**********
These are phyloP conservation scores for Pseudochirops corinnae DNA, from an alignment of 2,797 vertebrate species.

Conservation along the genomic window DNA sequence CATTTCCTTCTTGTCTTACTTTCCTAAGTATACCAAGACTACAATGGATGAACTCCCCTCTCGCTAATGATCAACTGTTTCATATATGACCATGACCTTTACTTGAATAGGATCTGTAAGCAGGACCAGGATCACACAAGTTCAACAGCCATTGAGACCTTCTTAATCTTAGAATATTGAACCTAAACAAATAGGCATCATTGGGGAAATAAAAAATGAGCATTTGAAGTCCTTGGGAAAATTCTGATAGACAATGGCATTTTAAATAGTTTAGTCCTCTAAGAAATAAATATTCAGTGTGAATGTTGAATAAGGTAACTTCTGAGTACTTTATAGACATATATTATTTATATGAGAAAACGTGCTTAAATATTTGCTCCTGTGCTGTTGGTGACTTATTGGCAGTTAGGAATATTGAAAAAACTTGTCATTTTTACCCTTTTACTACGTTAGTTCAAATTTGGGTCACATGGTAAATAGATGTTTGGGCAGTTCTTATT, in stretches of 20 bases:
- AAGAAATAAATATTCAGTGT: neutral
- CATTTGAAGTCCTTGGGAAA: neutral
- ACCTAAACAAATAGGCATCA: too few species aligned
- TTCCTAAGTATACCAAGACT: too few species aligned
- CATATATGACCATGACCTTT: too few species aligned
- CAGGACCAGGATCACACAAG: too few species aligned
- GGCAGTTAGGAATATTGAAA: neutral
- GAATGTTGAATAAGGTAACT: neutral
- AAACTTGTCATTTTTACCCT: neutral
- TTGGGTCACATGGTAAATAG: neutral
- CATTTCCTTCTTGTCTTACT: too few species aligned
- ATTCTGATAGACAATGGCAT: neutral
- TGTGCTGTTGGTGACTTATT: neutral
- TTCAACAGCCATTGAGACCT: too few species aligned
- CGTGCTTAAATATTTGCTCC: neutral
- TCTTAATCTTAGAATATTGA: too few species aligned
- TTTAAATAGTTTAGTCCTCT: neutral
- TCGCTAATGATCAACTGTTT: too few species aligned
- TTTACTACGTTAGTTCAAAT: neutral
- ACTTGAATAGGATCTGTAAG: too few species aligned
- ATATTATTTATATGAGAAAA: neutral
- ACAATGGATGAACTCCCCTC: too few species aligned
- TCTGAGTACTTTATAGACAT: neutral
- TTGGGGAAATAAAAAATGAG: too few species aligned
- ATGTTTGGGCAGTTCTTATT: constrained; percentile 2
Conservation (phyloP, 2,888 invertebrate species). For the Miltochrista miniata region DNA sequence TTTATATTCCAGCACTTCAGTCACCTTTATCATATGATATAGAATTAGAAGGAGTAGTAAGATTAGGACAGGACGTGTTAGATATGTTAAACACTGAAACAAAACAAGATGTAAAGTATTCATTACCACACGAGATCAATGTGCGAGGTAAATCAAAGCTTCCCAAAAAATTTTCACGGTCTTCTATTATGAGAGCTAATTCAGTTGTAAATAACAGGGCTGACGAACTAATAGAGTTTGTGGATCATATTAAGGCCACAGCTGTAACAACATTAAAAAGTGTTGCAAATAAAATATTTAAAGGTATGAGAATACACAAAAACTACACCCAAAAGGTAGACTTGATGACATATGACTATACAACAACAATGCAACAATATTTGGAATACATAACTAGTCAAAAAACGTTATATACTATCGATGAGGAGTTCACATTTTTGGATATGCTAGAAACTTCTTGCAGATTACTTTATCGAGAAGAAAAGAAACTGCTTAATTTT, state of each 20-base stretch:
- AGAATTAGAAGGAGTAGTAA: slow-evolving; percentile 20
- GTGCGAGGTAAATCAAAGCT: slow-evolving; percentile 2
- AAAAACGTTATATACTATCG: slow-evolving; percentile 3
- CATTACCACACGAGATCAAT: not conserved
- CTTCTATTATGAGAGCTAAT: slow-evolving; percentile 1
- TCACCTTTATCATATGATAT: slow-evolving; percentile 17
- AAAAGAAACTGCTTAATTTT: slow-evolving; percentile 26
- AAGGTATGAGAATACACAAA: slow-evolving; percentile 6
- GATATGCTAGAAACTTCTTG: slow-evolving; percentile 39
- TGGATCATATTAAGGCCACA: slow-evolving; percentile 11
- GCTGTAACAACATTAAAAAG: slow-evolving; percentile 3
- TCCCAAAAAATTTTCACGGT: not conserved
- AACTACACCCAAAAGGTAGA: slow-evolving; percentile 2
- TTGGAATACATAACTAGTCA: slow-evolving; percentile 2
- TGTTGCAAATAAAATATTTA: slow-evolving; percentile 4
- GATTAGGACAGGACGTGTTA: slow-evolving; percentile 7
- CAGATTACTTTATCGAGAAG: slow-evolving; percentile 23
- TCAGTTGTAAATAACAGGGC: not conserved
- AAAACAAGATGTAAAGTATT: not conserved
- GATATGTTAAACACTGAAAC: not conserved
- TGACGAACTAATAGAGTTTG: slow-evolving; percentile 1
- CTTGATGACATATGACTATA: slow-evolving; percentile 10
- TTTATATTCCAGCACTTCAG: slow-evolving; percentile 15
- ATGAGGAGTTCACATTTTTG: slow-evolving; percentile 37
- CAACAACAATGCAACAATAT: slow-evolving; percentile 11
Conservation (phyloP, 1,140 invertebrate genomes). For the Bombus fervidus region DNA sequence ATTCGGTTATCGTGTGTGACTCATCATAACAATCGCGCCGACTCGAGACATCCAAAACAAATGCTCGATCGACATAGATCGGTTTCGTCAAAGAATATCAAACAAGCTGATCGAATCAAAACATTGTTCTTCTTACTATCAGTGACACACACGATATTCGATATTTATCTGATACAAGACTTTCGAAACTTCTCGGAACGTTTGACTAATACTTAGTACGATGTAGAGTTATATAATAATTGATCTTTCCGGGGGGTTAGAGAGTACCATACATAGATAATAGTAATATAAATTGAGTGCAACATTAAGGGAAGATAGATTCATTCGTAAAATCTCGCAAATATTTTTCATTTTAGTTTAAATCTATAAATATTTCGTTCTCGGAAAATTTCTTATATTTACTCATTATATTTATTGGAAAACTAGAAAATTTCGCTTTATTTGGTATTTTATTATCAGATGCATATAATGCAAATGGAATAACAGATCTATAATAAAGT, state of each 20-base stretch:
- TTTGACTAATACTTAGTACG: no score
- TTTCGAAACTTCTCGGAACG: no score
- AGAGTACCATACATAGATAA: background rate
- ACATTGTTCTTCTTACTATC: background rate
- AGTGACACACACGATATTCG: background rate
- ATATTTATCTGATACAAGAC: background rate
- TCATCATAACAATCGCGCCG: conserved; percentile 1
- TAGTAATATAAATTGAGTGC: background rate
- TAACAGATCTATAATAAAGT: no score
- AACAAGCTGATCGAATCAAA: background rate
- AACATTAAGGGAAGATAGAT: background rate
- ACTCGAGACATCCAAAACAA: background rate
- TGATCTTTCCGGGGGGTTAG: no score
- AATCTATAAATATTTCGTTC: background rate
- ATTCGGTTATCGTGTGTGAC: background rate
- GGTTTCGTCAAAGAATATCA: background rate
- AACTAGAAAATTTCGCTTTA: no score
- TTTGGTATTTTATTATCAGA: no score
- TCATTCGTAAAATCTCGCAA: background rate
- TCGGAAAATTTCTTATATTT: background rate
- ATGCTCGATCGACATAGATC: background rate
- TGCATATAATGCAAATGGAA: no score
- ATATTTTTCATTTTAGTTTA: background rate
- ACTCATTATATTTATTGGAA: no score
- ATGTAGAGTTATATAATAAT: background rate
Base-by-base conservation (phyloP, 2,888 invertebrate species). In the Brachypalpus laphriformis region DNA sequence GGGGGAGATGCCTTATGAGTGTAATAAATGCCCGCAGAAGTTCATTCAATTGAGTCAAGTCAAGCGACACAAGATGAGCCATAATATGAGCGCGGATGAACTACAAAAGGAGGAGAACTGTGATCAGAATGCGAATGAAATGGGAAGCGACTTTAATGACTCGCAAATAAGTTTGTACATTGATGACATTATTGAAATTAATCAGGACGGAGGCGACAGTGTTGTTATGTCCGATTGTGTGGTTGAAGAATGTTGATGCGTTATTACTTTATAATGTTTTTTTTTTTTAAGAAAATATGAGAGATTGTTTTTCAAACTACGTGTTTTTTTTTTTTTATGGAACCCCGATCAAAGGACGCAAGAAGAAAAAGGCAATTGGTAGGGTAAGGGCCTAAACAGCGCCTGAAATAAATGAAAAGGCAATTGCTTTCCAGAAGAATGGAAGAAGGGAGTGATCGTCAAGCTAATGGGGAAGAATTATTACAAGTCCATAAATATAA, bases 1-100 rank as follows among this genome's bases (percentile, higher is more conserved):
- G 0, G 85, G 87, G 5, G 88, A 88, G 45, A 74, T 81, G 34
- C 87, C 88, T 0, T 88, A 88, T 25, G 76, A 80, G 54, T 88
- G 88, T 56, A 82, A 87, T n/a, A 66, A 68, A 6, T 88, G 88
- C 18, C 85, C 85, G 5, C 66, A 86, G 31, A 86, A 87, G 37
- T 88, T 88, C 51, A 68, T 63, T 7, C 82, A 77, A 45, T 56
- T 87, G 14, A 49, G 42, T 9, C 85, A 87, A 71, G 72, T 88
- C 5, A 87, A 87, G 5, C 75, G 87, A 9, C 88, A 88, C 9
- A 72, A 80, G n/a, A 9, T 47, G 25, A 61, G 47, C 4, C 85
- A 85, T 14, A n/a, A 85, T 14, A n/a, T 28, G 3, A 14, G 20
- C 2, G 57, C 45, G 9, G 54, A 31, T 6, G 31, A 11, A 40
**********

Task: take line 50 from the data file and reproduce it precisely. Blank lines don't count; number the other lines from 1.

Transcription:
- CTTGATGACATATGACTATA: slow-evolving; percentile 10